Approximately 1,000t of fuel oil has spilt from MV Wakashio, a stranded Japanese ship, in Mauritius last week.
The ship was carrying approximately 4,000t of fuel and was reported to have ‘ran aground’ on 25 July on a coral reef due to the bad weather.
MV Wakashio started to break apart, following which it was leaking oil after a large cut appeared on its side.
Forbes reported that the location of the ship’s grounding is near ‘two internationally protected UNESCO Ramsar sites for wetlands’.
The spill is considered to be the worst oil spill in the history of the island and has the potential to lead to the extinction of rare plant and wildlife species.
Government, volunteers and non-governmental organisations (NGOs) have made barriers with straw and other particles to reduce the spread of the spill.
BBC reported that on 7 August, Mauritius Prime Minister Pravind Jugnauth declared a state of emergency. He appealed to France for help as the country does not have the skills to refloat the stranded ship.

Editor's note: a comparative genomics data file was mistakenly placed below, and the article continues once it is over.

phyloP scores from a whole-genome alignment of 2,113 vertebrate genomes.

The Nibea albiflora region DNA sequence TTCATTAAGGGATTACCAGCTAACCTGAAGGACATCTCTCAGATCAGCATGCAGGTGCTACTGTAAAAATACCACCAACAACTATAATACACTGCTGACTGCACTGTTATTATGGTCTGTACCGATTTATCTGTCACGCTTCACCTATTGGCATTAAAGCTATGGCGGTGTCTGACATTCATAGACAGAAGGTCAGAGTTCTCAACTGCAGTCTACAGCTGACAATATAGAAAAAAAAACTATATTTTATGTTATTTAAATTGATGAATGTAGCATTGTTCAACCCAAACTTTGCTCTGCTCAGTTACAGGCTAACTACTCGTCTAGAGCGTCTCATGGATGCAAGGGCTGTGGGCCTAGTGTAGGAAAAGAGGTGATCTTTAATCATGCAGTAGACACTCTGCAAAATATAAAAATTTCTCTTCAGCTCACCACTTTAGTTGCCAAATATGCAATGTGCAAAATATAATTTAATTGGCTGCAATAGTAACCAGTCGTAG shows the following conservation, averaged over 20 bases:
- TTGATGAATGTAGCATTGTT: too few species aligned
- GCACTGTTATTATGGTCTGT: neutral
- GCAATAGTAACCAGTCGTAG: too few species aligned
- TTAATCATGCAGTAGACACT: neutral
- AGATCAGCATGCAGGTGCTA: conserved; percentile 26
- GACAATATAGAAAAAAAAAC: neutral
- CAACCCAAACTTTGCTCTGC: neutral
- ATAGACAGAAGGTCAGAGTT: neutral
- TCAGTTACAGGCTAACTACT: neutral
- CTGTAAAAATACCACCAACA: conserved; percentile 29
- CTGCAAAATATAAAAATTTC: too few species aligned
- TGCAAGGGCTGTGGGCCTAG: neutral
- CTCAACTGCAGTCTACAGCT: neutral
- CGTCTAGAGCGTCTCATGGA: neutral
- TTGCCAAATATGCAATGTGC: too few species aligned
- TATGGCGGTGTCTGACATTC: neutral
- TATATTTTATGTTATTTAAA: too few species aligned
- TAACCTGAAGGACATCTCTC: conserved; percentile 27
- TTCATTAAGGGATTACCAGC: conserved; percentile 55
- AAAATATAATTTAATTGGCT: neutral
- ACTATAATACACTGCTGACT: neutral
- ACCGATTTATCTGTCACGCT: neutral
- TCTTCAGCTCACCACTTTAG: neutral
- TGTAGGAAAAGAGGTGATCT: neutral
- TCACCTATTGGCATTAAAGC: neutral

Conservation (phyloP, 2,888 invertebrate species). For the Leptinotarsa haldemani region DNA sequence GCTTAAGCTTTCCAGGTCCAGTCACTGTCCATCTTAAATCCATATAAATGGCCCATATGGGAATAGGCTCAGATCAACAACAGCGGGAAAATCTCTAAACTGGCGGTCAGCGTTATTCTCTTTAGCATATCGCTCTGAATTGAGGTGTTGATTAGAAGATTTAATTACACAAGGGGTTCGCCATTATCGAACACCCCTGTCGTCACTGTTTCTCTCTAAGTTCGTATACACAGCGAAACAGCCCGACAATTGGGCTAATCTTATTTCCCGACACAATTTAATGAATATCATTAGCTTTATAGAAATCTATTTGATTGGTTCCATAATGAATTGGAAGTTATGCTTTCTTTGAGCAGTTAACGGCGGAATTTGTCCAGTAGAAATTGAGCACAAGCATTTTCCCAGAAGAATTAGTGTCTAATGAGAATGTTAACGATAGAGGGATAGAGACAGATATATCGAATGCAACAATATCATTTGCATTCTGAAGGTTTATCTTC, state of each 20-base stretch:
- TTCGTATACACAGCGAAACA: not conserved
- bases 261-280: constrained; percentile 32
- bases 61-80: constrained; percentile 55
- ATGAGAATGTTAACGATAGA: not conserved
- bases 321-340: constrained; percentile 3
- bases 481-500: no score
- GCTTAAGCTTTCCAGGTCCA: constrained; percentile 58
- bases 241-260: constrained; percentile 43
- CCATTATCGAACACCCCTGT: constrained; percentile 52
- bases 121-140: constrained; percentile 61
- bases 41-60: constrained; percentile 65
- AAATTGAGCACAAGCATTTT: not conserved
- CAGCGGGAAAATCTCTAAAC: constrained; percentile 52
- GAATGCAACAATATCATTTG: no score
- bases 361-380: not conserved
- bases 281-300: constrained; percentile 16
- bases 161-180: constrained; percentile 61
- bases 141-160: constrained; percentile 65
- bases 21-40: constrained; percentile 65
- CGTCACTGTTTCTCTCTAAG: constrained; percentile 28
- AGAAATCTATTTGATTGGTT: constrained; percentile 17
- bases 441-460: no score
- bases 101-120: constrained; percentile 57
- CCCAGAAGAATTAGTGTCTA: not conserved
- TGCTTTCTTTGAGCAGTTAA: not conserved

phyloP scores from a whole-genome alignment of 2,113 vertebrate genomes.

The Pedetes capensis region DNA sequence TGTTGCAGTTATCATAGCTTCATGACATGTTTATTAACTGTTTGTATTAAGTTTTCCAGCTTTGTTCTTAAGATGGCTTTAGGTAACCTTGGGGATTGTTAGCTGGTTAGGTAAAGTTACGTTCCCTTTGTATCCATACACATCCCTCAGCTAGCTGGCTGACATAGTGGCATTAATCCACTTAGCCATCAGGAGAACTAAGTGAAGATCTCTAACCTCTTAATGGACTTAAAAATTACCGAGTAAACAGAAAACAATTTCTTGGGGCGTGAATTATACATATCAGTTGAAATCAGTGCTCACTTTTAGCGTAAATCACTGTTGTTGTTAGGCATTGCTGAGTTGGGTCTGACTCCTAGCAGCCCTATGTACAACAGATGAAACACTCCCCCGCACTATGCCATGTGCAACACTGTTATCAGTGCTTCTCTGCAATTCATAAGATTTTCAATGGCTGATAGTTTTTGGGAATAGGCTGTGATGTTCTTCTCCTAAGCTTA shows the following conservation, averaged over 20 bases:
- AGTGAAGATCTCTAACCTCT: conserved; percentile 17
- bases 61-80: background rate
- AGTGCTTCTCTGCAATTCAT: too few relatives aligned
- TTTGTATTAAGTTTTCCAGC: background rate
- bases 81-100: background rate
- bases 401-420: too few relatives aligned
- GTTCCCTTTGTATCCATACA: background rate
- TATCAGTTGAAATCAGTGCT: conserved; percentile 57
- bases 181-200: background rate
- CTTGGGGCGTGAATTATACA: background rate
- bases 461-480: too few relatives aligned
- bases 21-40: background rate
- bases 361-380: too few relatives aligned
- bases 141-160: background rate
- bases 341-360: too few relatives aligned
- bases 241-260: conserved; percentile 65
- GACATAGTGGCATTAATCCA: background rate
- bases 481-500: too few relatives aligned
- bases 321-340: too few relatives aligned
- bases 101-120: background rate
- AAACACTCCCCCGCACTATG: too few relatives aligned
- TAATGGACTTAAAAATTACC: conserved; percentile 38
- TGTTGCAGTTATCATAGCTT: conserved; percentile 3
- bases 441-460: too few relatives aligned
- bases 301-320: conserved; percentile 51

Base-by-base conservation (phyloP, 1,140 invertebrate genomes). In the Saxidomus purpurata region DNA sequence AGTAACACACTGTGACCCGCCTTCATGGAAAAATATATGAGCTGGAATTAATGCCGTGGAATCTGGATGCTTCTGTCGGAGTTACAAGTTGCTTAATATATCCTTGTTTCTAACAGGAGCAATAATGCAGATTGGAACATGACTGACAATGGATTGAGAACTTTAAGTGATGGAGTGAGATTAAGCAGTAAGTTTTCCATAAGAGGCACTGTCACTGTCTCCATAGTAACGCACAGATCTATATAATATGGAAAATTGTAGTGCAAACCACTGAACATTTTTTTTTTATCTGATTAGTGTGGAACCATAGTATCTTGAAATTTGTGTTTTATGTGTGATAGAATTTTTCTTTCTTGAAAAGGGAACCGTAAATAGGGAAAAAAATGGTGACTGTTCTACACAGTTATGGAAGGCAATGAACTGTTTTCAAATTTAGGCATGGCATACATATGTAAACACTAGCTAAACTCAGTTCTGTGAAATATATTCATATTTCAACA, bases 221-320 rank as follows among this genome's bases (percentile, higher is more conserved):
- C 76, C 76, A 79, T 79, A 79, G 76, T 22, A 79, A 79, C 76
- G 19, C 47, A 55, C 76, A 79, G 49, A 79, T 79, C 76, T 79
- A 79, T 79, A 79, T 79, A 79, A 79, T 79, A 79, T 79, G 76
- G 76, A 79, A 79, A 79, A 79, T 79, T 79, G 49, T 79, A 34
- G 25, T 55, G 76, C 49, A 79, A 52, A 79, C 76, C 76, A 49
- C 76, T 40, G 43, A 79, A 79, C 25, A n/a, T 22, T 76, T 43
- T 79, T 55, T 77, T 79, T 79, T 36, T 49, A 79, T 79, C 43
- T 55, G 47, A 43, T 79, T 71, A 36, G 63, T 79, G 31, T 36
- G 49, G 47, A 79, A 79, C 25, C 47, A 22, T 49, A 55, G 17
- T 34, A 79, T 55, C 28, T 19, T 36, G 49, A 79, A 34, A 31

France President Emmanuel Macron tweeted: “When biodiversity is in danger, there is an urgent need to act. France is there. Alongside the Mauritian people. You can count on our dear support @PKJugnauth. We are now deploying teams and equipment from Reunion Island.”
The ship is owned and managed by Nagashiki Shipping and time chartered to Mitsui OSK Lines. It operates under a flag of convenience of Panama.
In a statement, MOL stated: “Oil prevention measures are in place and an oil boom has been deployed around the vessel. International Tanker Owners Pollution Federation (ITOPF) is advising the owner, salvage team and the government on the pollution and possible effects.
“The owner and its P+I Club have contracted a specialist oil response and salvage team who are coordinating with the Mauritian authorities to mitigate the effects of any pollution.
“Nagashiki Shipping takes its environmental responsibilities extremely seriously and will take every effort with partner agencies and contractors to protect the marine environment and prevent further pollution.”